WINSTON-SALEM, N.C. – Wake Forest basketball legend Len Chappell, the school's first consensus All-American, has died at the age of 77. Chappell passed away Thursday, July 12.
A member of the Wake Forest Hall of Fame, Chappell led the Demon Deacons to two ACC Tournament Championships and the school’s only Final Four appearance in 1962. After college, Chappell played nine seasons in the NBA, including being the first Deacon selected to a NBA All-Star Game in 1964 as a member of the New York Knicks.
At 6-foot-8 and 240 pounds, Chappell played both power forward and center in his career and was one of the best players in Wake Forest and ACC history. After playing at Portage High School in Pennsylvania, Chappell attended Wake Forest, graduating in 1962. He was voted the ACC Men’s Basketball Player of the Year in 1961 and 1962 and the ACC Athlete of the Year in 1962. He was also a Consensus First-Team All-American in 1962, the first selection in school history. Chappell is one of only 10 players in ACC history who have been named ACC Player of the Year more than once. One of the pre-eminent scorers in conference history, he set the record for most points in an ACC game, 50 against Virginia. He led Wake Forest to two NCAA Tournament appearances, including a berth in the 1962 Final Four where they lost in the semifinals to Ohio State but defeated UCLA for third place. He is one of only three players in ACC history who have been MVP of the ACC Tournament twice, as he led the Deacs to ACC titles in 1961 and 1962. He played in the ACC Championship Game in all three of his varsity seasons. Chappell’s jersey number, 50, is retired by Wake Forest as he still ranks third in school history in career points (2,165) and career rebounds (1,213).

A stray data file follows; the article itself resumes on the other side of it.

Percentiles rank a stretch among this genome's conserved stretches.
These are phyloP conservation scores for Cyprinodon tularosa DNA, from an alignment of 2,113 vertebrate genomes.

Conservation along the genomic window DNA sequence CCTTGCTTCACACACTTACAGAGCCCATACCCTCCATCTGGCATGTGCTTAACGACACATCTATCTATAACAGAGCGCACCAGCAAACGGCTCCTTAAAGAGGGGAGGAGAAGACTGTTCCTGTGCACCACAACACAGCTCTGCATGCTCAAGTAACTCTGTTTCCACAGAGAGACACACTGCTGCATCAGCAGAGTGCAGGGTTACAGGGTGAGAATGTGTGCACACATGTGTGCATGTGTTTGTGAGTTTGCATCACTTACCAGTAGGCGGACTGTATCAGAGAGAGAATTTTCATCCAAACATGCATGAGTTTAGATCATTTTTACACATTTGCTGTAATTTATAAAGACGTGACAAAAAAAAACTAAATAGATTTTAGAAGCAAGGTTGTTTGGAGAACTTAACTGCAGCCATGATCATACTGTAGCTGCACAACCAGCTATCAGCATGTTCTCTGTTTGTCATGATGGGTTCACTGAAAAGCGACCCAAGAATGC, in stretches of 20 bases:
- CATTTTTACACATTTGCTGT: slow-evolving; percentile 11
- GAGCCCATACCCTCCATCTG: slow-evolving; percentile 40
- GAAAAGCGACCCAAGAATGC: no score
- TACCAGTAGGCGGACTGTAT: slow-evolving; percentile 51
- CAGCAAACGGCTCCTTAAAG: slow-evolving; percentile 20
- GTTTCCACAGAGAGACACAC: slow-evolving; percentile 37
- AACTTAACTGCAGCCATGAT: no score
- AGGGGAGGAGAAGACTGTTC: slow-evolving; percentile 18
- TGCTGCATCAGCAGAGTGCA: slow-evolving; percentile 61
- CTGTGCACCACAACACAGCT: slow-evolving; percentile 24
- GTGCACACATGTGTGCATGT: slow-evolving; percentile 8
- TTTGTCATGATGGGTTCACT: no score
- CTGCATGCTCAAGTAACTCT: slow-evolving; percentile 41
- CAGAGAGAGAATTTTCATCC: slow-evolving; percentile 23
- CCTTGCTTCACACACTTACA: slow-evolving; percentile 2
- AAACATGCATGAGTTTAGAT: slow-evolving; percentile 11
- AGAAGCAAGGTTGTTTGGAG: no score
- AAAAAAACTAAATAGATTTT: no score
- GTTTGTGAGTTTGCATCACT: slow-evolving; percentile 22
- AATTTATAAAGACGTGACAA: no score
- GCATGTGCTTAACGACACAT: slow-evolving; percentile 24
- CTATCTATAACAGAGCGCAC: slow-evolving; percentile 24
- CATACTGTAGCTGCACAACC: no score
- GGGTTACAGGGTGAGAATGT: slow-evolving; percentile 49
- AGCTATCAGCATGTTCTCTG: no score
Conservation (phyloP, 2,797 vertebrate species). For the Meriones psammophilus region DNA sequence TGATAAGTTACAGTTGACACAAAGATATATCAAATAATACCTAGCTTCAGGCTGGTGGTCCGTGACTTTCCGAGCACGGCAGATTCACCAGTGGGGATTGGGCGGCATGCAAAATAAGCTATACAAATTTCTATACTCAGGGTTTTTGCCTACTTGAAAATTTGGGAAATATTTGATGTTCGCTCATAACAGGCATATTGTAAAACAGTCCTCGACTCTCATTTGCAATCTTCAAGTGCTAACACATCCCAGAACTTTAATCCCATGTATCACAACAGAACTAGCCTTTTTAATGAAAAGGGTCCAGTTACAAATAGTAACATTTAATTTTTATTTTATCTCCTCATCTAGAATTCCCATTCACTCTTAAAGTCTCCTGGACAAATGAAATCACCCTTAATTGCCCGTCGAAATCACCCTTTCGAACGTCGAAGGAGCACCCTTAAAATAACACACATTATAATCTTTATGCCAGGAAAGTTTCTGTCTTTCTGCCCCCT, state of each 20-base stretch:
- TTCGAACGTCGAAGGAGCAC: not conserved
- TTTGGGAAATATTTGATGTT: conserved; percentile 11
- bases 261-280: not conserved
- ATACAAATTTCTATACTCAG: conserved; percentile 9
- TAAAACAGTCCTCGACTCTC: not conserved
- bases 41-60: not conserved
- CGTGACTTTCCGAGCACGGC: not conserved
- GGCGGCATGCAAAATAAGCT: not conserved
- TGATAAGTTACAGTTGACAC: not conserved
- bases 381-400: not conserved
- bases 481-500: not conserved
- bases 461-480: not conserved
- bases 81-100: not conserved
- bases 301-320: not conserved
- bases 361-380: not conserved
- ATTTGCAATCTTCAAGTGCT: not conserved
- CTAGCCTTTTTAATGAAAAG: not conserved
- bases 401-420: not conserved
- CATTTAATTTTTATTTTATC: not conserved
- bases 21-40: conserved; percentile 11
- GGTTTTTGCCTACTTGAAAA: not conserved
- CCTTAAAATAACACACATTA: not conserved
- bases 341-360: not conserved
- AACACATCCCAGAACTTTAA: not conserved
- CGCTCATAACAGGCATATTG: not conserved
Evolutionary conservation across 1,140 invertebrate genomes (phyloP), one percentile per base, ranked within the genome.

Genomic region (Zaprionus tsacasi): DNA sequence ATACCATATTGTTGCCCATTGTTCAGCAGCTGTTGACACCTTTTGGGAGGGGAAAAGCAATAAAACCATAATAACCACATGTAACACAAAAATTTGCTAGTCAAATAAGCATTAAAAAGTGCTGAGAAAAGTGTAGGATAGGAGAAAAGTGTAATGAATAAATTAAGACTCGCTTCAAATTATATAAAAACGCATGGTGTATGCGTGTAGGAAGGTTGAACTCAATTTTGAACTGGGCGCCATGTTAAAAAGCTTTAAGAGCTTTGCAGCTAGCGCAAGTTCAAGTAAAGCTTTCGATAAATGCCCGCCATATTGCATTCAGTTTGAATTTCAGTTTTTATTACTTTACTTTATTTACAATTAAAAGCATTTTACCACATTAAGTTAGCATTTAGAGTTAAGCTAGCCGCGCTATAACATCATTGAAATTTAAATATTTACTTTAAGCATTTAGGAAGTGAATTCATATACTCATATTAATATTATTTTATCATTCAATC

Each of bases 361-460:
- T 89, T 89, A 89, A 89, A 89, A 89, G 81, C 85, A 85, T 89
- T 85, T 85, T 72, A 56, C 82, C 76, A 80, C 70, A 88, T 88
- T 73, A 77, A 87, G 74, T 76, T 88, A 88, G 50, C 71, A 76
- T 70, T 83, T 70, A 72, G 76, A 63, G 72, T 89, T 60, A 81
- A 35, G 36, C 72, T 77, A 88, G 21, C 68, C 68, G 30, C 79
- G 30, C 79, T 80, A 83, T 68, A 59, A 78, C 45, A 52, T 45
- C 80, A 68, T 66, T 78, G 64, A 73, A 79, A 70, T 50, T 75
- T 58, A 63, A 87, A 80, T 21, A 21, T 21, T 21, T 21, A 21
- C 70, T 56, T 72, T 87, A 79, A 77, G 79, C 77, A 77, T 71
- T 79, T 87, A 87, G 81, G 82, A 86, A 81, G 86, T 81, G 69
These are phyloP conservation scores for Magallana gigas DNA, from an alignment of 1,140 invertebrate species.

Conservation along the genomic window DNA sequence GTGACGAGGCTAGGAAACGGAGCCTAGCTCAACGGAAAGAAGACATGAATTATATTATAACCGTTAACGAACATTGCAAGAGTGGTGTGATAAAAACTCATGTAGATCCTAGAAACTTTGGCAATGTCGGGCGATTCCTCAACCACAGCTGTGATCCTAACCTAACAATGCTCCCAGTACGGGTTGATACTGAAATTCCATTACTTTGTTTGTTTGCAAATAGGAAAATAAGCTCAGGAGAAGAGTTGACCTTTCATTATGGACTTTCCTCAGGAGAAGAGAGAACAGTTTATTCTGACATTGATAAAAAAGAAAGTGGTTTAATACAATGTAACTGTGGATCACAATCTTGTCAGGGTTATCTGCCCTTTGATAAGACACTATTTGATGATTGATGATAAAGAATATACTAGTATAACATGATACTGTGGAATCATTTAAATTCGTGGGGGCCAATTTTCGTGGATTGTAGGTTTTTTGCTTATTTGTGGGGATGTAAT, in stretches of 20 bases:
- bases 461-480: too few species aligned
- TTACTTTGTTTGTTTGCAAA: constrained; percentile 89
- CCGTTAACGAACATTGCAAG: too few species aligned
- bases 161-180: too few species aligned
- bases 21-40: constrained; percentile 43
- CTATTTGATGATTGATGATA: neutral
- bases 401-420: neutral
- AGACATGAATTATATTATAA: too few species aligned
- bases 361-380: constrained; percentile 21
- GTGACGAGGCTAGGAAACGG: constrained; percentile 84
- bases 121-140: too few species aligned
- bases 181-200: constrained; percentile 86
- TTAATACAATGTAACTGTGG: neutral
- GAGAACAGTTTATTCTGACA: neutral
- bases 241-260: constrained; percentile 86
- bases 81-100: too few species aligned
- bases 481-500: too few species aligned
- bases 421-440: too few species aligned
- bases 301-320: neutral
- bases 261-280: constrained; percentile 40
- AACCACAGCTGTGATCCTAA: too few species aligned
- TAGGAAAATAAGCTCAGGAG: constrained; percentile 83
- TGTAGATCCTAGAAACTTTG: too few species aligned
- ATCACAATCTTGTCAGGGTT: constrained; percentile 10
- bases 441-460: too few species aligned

After his college career, he spent nine years (1962–1971) in the National Basketball Association as a member of the Syracuse Nationals/Philadelphia 76ers, New York Knicks, Chicago Bulls, Cincinnati Royals, Detroit Pistons, Milwaukee Bucks, Cleveland Cavaliers, and Atlanta Hawks. Chappell played in the 1964 NBA All-Star Game, and he scored 5,621 NBA career points. He also played one season (1971–1972) with the Dallas Chaparrals of the now defunct American Basketball Association.